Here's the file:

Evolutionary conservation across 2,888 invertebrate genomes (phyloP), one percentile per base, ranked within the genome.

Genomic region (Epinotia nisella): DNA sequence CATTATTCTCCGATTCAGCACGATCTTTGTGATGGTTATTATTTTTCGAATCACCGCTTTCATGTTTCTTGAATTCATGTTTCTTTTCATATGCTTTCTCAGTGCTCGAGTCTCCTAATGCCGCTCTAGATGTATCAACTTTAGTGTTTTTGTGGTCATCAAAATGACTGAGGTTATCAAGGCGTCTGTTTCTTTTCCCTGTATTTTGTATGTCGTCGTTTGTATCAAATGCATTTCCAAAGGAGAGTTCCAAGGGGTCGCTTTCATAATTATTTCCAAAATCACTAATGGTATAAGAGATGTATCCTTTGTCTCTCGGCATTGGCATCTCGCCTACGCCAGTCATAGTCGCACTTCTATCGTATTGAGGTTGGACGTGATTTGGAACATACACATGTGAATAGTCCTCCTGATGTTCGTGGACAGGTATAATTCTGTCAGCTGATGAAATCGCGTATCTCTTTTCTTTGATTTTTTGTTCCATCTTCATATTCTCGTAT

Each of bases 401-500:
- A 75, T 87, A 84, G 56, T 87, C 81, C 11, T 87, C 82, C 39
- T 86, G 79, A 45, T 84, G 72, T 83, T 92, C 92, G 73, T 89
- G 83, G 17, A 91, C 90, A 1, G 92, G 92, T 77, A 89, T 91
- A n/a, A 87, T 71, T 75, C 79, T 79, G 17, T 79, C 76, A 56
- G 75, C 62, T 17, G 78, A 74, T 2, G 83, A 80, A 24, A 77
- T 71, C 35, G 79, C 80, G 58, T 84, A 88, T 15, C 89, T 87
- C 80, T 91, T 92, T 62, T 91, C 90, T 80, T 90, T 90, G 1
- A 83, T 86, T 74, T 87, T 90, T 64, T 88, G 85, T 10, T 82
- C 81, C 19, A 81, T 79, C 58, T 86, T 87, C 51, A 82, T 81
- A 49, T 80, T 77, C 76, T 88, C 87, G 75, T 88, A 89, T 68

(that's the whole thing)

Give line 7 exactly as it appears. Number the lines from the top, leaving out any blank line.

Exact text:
- A n/a, A 87, T 71, T 75, C 79, T 79, G 17, T 79, C 76, A 56